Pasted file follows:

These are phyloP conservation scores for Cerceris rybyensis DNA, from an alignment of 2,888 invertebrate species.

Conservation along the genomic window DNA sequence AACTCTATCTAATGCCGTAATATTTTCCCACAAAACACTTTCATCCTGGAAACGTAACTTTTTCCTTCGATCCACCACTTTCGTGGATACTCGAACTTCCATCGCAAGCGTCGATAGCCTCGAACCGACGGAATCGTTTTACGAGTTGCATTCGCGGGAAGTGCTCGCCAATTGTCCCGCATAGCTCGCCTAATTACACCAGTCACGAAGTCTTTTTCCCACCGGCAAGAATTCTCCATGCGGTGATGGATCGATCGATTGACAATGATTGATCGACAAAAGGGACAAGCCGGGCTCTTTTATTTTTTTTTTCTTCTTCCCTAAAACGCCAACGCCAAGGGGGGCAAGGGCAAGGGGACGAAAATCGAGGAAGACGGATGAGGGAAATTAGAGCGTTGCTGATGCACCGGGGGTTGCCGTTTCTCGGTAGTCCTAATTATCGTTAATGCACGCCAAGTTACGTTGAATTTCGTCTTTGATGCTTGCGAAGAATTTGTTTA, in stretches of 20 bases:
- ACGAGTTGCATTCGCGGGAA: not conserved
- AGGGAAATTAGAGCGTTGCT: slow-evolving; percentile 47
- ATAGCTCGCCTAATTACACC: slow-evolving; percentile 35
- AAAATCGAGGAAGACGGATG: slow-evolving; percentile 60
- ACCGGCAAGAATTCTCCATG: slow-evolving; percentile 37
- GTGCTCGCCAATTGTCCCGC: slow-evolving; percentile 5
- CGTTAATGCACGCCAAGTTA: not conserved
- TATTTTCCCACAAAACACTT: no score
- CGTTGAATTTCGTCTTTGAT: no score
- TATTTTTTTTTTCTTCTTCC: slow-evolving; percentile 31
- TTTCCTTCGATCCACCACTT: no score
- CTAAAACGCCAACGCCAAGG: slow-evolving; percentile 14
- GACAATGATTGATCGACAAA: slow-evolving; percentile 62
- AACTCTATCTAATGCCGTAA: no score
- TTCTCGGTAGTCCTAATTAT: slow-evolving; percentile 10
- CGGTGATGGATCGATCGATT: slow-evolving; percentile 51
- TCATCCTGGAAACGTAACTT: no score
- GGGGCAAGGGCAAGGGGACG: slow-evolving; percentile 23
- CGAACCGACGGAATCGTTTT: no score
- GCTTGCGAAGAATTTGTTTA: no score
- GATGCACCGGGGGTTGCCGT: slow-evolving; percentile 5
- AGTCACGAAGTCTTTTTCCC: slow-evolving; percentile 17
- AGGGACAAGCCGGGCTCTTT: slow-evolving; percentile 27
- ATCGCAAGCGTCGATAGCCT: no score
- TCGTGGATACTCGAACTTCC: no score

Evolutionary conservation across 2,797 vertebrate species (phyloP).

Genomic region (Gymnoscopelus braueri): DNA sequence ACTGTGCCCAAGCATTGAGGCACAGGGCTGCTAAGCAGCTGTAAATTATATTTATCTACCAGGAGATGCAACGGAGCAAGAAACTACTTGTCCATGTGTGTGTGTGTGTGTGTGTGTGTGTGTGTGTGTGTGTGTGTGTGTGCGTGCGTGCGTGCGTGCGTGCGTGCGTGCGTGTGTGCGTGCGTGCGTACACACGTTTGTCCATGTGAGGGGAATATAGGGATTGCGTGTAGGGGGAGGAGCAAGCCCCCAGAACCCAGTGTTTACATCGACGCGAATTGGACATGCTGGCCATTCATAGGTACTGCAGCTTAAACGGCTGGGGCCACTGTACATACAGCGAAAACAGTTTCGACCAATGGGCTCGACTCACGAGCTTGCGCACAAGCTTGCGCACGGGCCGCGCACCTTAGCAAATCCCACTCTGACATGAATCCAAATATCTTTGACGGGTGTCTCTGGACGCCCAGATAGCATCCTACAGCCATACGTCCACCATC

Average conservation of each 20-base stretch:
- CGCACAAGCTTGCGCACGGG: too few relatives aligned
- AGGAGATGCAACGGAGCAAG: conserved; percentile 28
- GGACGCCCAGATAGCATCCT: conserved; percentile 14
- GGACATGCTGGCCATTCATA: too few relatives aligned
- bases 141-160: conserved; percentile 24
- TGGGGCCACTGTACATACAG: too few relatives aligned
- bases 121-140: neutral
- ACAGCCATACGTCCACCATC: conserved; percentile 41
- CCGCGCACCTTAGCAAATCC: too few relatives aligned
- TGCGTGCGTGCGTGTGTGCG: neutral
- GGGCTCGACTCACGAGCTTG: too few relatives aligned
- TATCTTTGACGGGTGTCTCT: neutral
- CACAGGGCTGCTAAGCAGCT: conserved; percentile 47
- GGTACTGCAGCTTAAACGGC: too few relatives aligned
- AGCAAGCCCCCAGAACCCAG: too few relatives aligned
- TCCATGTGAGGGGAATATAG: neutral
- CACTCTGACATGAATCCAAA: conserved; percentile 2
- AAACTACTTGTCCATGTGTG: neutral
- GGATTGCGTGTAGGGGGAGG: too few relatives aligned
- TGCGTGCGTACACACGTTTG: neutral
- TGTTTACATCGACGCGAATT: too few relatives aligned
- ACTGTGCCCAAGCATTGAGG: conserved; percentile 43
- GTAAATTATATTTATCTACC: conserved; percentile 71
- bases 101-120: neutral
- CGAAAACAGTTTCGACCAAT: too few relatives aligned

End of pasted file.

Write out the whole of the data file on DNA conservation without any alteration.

These are phyloP conservation scores for Cerceris rybyensis DNA, from an alignment of 2,888 invertebrate species.

Conservation along the genomic window DNA sequence AACTCTATCTAATGCCGTAATATTTTCCCACAAAACACTTTCATCCTGGAAACGTAACTTTTTCCTTCGATCCACCACTTTCGTGGATACTCGAACTTCCATCGCAAGCGTCGATAGCCTCGAACCGACGGAATCGTTTTACGAGTTGCATTCGCGGGAAGTGCTCGCCAATTGTCCCGCATAGCTCGCCTAATTACACCAGTCACGAAGTCTTTTTCCCACCGGCAAGAATTCTCCATGCGGTGATGGATCGATCGATTGACAATGATTGATCGACAAAAGGGACAAGCCGGGCTCTTTTATTTTTTTTTTCTTCTTCCCTAAAACGCCAACGCCAAGGGGGGCAAGGGCAAGGGGACGAAAATCGAGGAAGACGGATGAGGGAAATTAGAGCGTTGCTGATGCACCGGGGGTTGCCGTTTCTCGGTAGTCCTAATTATCGTTAATGCACGCCAAGTTACGTTGAATTTCGTCTTTGATGCTTGCGAAGAATTTGTTTA, in stretches of 20 bases:
- ACGAGTTGCATTCGCGGGAA: not conserved
- AGGGAAATTAGAGCGTTGCT: slow-evolving; percentile 47
- ATAGCTCGCCTAATTACACC: slow-evolving; percentile 35
- AAAATCGAGGAAGACGGATG: slow-evolving; percentile 60
- ACCGGCAAGAATTCTCCATG: slow-evolving; percentile 37
- GTGCTCGCCAATTGTCCCGC: slow-evolving; percentile 5
- CGTTAATGCACGCCAAGTTA: not conserved
- TATTTTCCCACAAAACACTT: no score
- CGTTGAATTTCGTCTTTGAT: no score
- TATTTTTTTTTTCTTCTTCC: slow-evolving; percentile 31
- TTTCCTTCGATCCACCACTT: no score
- CTAAAACGCCAACGCCAAGG: slow-evolving; percentile 14
- GACAATGATTGATCGACAAA: slow-evolving; percentile 62
- AACTCTATCTAATGCCGTAA: no score
- TTCTCGGTAGTCCTAATTAT: slow-evolving; percentile 10
- CGGTGATGGATCGATCGATT: slow-evolving; percentile 51
- TCATCCTGGAAACGTAACTT: no score
- GGGGCAAGGGCAAGGGGACG: slow-evolving; percentile 23
- CGAACCGACGGAATCGTTTT: no score
- GCTTGCGAAGAATTTGTTTA: no score
- GATGCACCGGGGGTTGCCGT: slow-evolving; percentile 5
- AGTCACGAAGTCTTTTTCCC: slow-evolving; percentile 17
- AGGGACAAGCCGGGCTCTTT: slow-evolving; percentile 27
- ATCGCAAGCGTCGATAGCCT: no score
- TCGTGGATACTCGAACTTCC: no score

Evolutionary conservation across 2,797 vertebrate species (phyloP).

Genomic region (Gymnoscopelus braueri): DNA sequence ACTGTGCCCAAGCATTGAGGCACAGGGCTGCTAAGCAGCTGTAAATTATATTTATCTACCAGGAGATGCAACGGAGCAAGAAACTACTTGTCCATGTGTGTGTGTGTGTGTGTGTGTGTGTGTGTGTGTGTGTGTGTGTGTGCGTGCGTGCGTGCGTGCGTGCGTGCGTGCGTGTGTGCGTGCGTGCGTACACACGTTTGTCCATGTGAGGGGAATATAGGGATTGCGTGTAGGGGGAGGAGCAAGCCCCCAGAACCCAGTGTTTACATCGACGCGAATTGGACATGCTGGCCATTCATAGGTACTGCAGCTTAAACGGCTGGGGCCACTGTACATACAGCGAAAACAGTTTCGACCAATGGGCTCGACTCACGAGCTTGCGCACAAGCTTGCGCACGGGCCGCGCACCTTAGCAAATCCCACTCTGACATGAATCCAAATATCTTTGACGGGTGTCTCTGGACGCCCAGATAGCATCCTACAGCCATACGTCCACCATC

Average conservation of each 20-base stretch:
- CGCACAAGCTTGCGCACGGG: too few relatives aligned
- AGGAGATGCAACGGAGCAAG: conserved; percentile 28
- GGACGCCCAGATAGCATCCT: conserved; percentile 14
- GGACATGCTGGCCATTCATA: too few relatives aligned
- bases 141-160: conserved; percentile 24
- TGGGGCCACTGTACATACAG: too few relatives aligned
- bases 121-140: neutral
- ACAGCCATACGTCCACCATC: conserved; percentile 41
- CCGCGCACCTTAGCAAATCC: too few relatives aligned
- TGCGTGCGTGCGTGTGTGCG: neutral
- GGGCTCGACTCACGAGCTTG: too few relatives aligned
- TATCTTTGACGGGTGTCTCT: neutral
- CACAGGGCTGCTAAGCAGCT: conserved; percentile 47
- GGTACTGCAGCTTAAACGGC: too few relatives aligned
- AGCAAGCCCCCAGAACCCAG: too few relatives aligned
- TCCATGTGAGGGGAATATAG: neutral
- CACTCTGACATGAATCCAAA: conserved; percentile 2
- AAACTACTTGTCCATGTGTG: neutral
- GGATTGCGTGTAGGGGGAGG: too few relatives aligned
- TGCGTGCGTACACACGTTTG: neutral
- TGTTTACATCGACGCGAATT: too few relatives aligned
- ACTGTGCCCAAGCATTGAGG: conserved; percentile 43
- GTAAATTATATTTATCTACC: conserved; percentile 71
- bases 101-120: neutral
- CGAAAACAGTTTCGACCAAT: too few relatives aligned